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I have spent the last two days trying, off and on, to record myself reading, because I had this totally stupid idea that I would make an .mp3 of it and put it on my web-site.

What I have discovered--or rediscovered as the case may be--is that I cannot stand the sound of my recorded voice. I've tried reading first chapters and the beginnings of short stories, and all I can say is I have profound gratitude for the people who like my writing--or me--enough to sit through an hour of me reading out loud.

And now, writing looks like it will be so much less of a disaster, and holding that thought, I'm going to write.

Comments

( 21 comments — Leave a comment )
ex_triciasu
Sep. 30th, 2010 05:58 am (UTC)
I don't like my own voice either. Could it just be because you don't sound the same in your ears as you do on a recording?

I was thinking of maybe doing a You Tube reading sometime and posting that, to make it technically easier than working with mp3s. I wonder what it would be like to watch someone reading out of their own book, though...maybe not :-)
msagara
Sep. 30th, 2010 06:09 am (UTC)
I am saved from that because I don't have a reasonable camera -- but I'm not sure it would be better. I drive myself nuts in video footage (that other people have taken) because when I watch it, I realize I never stand still. I speak with my hands; I look like I'm flailing.

And yes--I sound much more nasal and much thinner-voiced in a recording than I think I sound normally.
auriaephiala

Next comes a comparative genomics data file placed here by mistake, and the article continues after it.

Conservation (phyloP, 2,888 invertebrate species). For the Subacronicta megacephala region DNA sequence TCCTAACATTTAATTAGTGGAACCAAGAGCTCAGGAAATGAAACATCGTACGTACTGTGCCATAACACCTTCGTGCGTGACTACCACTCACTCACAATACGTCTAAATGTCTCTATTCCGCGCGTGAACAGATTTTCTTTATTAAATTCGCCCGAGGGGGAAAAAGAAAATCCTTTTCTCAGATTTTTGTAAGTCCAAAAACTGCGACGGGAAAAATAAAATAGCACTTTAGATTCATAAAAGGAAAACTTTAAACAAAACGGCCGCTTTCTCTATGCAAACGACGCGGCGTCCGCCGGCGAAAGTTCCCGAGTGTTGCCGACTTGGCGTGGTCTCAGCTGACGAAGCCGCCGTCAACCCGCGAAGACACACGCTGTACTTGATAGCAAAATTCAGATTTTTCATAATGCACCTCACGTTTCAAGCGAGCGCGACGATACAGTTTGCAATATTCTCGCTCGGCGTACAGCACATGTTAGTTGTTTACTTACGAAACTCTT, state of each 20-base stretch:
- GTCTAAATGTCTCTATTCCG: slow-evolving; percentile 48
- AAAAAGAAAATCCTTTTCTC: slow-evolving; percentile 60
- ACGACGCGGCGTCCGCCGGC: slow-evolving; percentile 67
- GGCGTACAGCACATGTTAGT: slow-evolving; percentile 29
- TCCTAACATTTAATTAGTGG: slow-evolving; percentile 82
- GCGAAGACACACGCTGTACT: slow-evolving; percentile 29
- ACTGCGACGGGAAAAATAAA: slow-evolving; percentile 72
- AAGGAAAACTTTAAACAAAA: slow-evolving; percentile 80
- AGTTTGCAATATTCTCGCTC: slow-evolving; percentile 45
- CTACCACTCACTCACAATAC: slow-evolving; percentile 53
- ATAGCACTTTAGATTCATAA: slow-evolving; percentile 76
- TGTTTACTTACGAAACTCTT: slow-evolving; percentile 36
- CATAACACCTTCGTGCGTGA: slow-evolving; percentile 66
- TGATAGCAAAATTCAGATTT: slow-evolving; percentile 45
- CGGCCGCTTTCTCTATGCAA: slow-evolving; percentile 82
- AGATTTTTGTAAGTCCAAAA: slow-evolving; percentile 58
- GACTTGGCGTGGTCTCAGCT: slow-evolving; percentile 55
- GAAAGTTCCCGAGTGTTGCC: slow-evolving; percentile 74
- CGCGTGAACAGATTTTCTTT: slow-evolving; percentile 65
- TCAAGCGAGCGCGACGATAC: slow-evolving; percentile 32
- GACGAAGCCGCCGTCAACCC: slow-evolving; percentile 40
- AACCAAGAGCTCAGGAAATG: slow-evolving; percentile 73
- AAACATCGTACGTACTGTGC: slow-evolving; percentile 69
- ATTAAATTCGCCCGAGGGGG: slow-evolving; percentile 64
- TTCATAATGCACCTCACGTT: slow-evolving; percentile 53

Sep. 30th, 2010 06:14 am (UTC)
Any possibility you need a better microphone?

Another possibility is that you need to use what singing teachers would call your "chest" voice rather than your "head" voice when you're reading. That would require some practice but you might like the results.
(Deleted comment)
msagara
Oct. 1st, 2010 06:12 am (UTC)
I like doing readings; it's one of the things I really enjoy.

Which is why I thought trying to do the reading for an mp3 wouldn't be difficult. The problem, as you've pointed in out in sentence two, is that I actually can't stand the way my voice sounds when I playback to check things like volume.

I always, always think of myself as very loud. But, unfortunately, this is not, in a strictly volume sense, true.

And then when I hear myself read a paragraph, I delete it. I think I've gotten two pages max in all the attempts.
mtlawson
Sep. 30th, 2010 08:58 am (UTC)
If my wife has called the house and left a voicemail, she will practically run from the room if she hears herself over the playback. I honestly have no problems at all listening to my own voice, but boy, does she.

msagara
Oct. 1st, 2010 06:04 am (UTC)
omg, I used to do this! or I'd just hit delete, since if it was me leaving the message and I was in the same room, it meant the message was no longer necessary.
Michael Victorine
Sep. 30th, 2010 09:55 am (UTC)
Two things. First, I spent an entire weekend following you around and listening to the sound of your voice and had absolutely no problem with it. Second, and vastly more important, I just finished Cast in Moonlight and upon closing the book commented (aloud) to myself, "That was phenomenal!" I thought I would share. (But I really should learn not to start anything you've written that close to when I'm *supposed* to be going to bed. ::tired::)
msagara
Oct. 1st, 2010 06:06 am (UTC)
(But I really should learn not to start anything you've written that close to when I'm *supposed* to be going to bed. ::tired::)

This is why I don't start a book when it's late. I am a "just one more chapter" reader, and unfortunately, "just one more chapter" is like "just one more potato chip" in this house -- but books usually last longer than a bag of potato chips.

And! I'm glad you liked it, because as usual I was fretting and wondering if people who already knew the basic events (not the crime, but the rest of the elements) wouldn't find it less interesting.
camille_is_here